Emmy Nominations To Be Revealed As ‘Squid Game’ Eyes Story

LOS ANGELES: The contenders for this year’s Emmy Awards will be revealed on Tuesday (Wednesday in Manila), with “Squid Game” set to become the first non-English-language drama series ever nominated for the television equivalent of the Oscars.

Netflix’s dystopian South Korean hit is set to rival returning heavy hitters such as HBO’s “Succession,” as TV productions delayed by early pandemic lockdowns returned to our screens.

The nominees will be announced at a ceremony broadcast live from 3:30 p.m. GMT, after which final round voting will begin for the 74th Emmy Awards, scheduled for September 12.

Here are five things to look out for when announcing the nominations:

The “one inch barrier” is no more?

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Three years ago, South Korean film “Parasite” won Best Picture at the Oscars, overcoming what its director Bong Joon-ho called the “one-inch barrier of subtitles.”

Could this be the year when television does the same?

“Squid Game,” a violent satire in which society’s marginalized compete for money in deadly versions of children’s games, is Netflix’s most-watched series.

“It’s great,” Deadline awards columnist Pete Hammond said.

“I’d be surprised if it’s not among the top two or three voters in terms of nominations.”

Apple TV+’s hit series “Pachinko” was also largely shot in Korean.

A separate International Emmys ceremony has been held since 1973, but no foreign-language show has ever entered the prestigious drama ranks of the Primetime Emmys.

Crowded drama, comedy fields

The total number of dramas and comedies competing for the Emmys this year is much higher than last year, when the pandemic delayed the production of many award-winning shows.

After skipping a year, the 2020 Best Drama winner “Succession” — the saga of a powerful and devious family — returns to drama, as does Netflix crime series “Ozark” and AMC spin-off “ Better Call Saul”.

In the comedy, former Amazon Prime winner “The Marvelous Mrs Maisel” — about a 1950s housewife turned comedian — and HBO’s Bill Hader vehicle “Barry” both return.

They will collide with last year’s big winner “Ted Lasso”, – after the uplifting antics of a football coach out of his depth – and the acclaimed second season of Jean Smart’s “Hacks”.

Can “Yellowstone” attract voters?

Soapy neo-Western “Yellowstone” — which stars Kevin Costner and racked up 11 million views for its fourth season premiere — is an undeniable juggernaut.

But he only ever earned one Emmy nomination, in a minor technical category.

Voters may have been put off by its place on Paramount’s relatively small cable network, or by its ostensible conservative leanings — though the show has recently gripped more liberal American shores as well.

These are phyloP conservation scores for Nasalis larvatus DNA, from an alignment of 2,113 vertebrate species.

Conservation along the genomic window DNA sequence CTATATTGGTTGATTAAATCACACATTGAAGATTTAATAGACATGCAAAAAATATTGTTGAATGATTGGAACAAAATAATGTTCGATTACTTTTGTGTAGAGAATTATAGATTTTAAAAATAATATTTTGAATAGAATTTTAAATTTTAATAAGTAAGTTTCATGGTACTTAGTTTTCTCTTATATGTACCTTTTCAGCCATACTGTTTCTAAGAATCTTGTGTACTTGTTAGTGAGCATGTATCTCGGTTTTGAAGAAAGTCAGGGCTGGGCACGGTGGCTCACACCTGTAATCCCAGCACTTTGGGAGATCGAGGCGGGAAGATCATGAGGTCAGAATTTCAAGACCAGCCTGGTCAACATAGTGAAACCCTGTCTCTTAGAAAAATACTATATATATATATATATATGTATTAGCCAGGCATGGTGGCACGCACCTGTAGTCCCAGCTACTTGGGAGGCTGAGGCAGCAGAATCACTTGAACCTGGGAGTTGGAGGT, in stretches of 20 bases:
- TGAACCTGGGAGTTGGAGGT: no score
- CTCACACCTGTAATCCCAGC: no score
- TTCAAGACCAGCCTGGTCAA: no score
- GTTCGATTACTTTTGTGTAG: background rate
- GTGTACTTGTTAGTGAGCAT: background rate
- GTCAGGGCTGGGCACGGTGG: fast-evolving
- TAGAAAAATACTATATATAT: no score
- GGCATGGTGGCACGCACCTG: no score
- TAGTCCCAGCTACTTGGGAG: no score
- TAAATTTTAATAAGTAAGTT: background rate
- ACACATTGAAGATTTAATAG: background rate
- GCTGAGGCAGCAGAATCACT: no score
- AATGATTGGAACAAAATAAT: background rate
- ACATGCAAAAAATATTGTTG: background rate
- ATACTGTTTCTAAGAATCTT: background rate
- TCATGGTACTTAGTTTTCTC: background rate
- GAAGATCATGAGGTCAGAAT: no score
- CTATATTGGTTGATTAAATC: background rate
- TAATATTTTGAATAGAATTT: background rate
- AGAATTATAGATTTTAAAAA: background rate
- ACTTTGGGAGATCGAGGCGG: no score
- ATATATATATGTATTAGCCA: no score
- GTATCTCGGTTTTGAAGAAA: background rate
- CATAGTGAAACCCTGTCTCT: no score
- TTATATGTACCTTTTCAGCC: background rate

“We’ll see if sheer popularity plays into this race this year,” Hammond said.

“If so, ‘Yellowstone’ will have its day in the sun. It’s watched everywhere. We’ll see if it’s watched by the Television Academy.”

High hopes for Hulu

HBO and Netflix tend to dominate nominations, but 2022 could be a banner year for Disney-owned Hulu.

The US-only streamer, which specializes in more adult-oriented content than Disney+, is creating originals such as 2017 drama winner “The Handmaid’s Tale,” and has ramped up production.

This year, he has the limited series favorite “Dopesick,” in which Michael Keaton plays a doctor involved in the opioid epidemic in the United States.

In the same category, Amanda Seyfried plays disgraced biotech star Elizabeth Holmes in “The Dropout,” and “Pam and Tommy” chronicles the theft of Pamela Anderson and Tommy Lee’s infamous 1990s sex tape.

The comedy “Only Murders in the Building,” starring Selena Gomez, Steve Martin and Martin Short as an unlikely trio of true-crime podcasters, is also set to rack up nominations for Hulu.

Limited slots for limited series

Once a neglected distant cousin of drama and comedy, the Emmys limited series category is getting more competitive and jam-packed with quality every year.

Alongside Hulu’s suitors, HBO’s “The White Lotus” – a satirical look at the hypocrisy and wealth among visitors to a luxury hotel in Hawaii – is hugely popular, while Netflix delivers a heartbreaking saga about the domestic violence “Maid”.

Despite the wealth of riches, the limited series categories typically only offer five nomination slots, compared to eight in drama and comedy.

“They have to change the rules,” Hammond said.

“It’s the strongest area of ​​the Emmys, and this year is no exception.”